The media call it “bug”, as in unexpected flaw, it’s just another backdoor spying device… reminiscent of Adobe (Macromedia) Flash and no wonder that’s in NSA/Mossad/whatever’s “Google” Chrome internet browser.
Jan 23 2014
I have noticed that Chrome just does not run as well as other browsers. Perhaps because it is loaded down with garbage like this
I just uninstalled Chrome and then ran a Malwarebytes scan.
Guess what? There were no less than FIFTY-THREE malicious items, including a trojan, all attached to Chrome. NONE showed up on a Malwarebytes scan run just three days before. All these infections showed up only AFTER Chrome had been completely removed from my computer, and the registry then swiped. I had to restart for complete removal, too.
Surely a big heads up for anyone out there still using Chrome!
While we’ve all grown accustomed to chatting with Siri, talking to our cars, and soon maybe even asking our glasses for directions, talking to our computers still feels weird. But now, Google is putting their full weight behind changing this. There’s no clearer evidence to this, than visiting Google.com, and seeing a speech recognition button right there inside Google’s most sacred real estate – the search box.Yet all this effort may now be compromised by a new exploit which lets malicious sites turn Google Chrome into a listening device, one that can record anything said in your office or your home, as long as Chrome is still running.
Check out the video, to see the exploit in action
Wanting speech recognition to succeed, I of course decided to do the right thing…
I reported this exploit to Google’s security team in private on September 13. By September 19, their engineers have identified the bugs and suggested fixes. On September 24, a patch which fixes the exploit was ready, and three days later my find was nominated for Chromium’s Reward Panel (where prizes can go as high as $30,000.)
Google’s engineers, who’ve proven themselves to be just as talented as I imagined, were able to identify the problem and fix it in less than 2 weeks from my initial report.
I was ecstatic. The system works.
But then time passed, and the fix didn’t make it to users’ desktops. A month and a half later, I asked the team why the fix wasn’t released. Their answer was that there was an ongoing discussion within the Standards group, to agree on the correct behaviour – “Nothing is decided yet.”
As of today, almost four months after learning about this issue, Google is still waiting for the Standards group to agree on the best course of action, and your browser is still vulnerable.
By the way, the web’s standards organization, the W3C, has already defined the correct behaviour which would’ve prevented this… This was done in their specification for the Web Speech API, back in October 2012.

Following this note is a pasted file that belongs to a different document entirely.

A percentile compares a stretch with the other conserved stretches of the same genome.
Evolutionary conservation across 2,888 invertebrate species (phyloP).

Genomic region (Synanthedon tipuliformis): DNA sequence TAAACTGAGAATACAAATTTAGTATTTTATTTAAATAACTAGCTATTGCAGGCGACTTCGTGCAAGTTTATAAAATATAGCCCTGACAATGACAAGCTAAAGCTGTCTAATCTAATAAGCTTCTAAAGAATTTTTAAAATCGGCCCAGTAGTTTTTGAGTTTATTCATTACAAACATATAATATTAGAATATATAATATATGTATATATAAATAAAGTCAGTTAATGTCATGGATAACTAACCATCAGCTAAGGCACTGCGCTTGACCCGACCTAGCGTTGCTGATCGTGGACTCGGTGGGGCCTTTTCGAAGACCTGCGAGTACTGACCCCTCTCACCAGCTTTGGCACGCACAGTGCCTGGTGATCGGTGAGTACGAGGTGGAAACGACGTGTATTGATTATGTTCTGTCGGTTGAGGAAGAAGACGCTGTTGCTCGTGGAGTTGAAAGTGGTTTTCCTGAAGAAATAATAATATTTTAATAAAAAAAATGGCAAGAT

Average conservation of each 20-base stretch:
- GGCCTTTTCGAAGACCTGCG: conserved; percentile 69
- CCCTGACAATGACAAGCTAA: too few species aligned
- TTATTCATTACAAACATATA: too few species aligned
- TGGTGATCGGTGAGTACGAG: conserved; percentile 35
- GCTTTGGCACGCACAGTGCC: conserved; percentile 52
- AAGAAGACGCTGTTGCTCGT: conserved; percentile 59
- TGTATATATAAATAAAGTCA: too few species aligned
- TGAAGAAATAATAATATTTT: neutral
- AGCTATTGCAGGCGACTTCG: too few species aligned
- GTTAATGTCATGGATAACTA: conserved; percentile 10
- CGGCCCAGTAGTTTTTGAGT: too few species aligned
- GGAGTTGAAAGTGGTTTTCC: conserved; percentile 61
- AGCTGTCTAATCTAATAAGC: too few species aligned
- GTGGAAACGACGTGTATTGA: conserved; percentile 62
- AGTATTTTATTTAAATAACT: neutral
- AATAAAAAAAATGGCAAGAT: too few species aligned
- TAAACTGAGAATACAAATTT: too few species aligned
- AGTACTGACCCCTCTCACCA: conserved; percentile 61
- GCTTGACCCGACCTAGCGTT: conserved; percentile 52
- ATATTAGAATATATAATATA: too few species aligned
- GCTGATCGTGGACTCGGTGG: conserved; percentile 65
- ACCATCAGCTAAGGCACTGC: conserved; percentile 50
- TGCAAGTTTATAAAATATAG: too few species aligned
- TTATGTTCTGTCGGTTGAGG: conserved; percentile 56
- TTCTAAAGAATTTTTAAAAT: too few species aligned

How Does it Work?
A user visits a site, that uses speech recognition to offer some cool new functionality. The site asks the user for permission to use his mic, the user accepts, and can now control the site with his voice. Chrome shows a clear indication in the browser that speech recognition is on, and once the user turns it off, or leaves that site, Chrome stops listening. So far, so good.
But what if that site is run by someone with malicious intentions?
Most sites using Speech Recognition, choose to use secure HTTPS connections. This doesn’t mean the site is safe, just that the owner bought a $5 security certificate. When you grant an HTTPS site permission to use your mic, Chrome will remember your choice, and allow the site to start listening in the future, without asking for permission again. This is perfectly fine, as long as Chrome gives you clear indication that you are being listened to, and that the site can’t start listening to you in background windows that are hidden to you.
When you click the button to start or stop the speech recognition on the site, what you won’t notice is that the site may have also opened another hidden popunder window. This window can wait until the main site is closed, and then start listening in without asking for permission. This can be done in a window that you never saw, never interacted with, and probably didn’t even know was there.
To make matters worse, even if you do notice that window (which can be disguised as a common banner), Chrome does not show any visual indication that Speech Recognition is turned on in such windows – only in regular Chrome tabs.
You can see the full source code for this exploit on GitHub.
Speech Recognition’s Future
Speech recognition has huge potential for launching the web forward. Developers are creating amazing things, making sites better, easier to use, friendlier for people with disabilities, and just plain cool…
As the maintainer of a popular speech recognition library, it may seem that I shot myself in the foot by exposing this. But I have no doubt that by exposing this, we can ensure that these issues will be resolved soon, and we can all go back to feeling very silly talking to our computers… A year from now, it will feel as natural as any of the other wonders of this age.